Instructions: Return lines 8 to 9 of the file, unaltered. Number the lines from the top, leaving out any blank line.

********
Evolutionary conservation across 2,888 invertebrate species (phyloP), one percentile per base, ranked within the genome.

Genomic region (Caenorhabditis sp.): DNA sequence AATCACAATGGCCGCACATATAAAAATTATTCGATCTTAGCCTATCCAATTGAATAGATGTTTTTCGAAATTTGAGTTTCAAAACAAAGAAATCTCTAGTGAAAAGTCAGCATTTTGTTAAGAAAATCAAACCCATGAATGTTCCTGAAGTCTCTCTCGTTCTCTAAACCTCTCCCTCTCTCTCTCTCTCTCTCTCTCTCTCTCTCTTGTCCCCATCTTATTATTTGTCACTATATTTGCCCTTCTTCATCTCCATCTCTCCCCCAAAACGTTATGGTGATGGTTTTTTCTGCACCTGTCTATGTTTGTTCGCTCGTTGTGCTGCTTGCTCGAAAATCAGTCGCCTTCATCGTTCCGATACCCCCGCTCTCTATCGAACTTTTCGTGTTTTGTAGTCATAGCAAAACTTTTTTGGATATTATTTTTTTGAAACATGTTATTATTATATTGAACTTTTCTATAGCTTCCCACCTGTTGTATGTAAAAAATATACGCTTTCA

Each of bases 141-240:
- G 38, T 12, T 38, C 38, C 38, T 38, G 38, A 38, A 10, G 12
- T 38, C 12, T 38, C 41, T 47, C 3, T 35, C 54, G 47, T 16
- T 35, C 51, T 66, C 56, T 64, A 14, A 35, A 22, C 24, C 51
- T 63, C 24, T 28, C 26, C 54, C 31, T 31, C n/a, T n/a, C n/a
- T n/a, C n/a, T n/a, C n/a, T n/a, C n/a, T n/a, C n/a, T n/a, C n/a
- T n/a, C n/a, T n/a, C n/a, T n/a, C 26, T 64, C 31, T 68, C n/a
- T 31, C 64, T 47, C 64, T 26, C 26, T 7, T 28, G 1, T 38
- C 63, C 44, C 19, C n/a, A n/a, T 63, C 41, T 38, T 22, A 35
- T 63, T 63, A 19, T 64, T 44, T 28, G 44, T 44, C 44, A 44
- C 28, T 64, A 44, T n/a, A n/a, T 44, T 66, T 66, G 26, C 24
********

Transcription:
- T n/a, C n/a, T n/a, C n/a, T n/a, C n/a, T n/a, C n/a, T n/a, C n/a
- T n/a, C n/a, T n/a, C n/a, T n/a, C 26, T 64, C 31, T 68, C n/a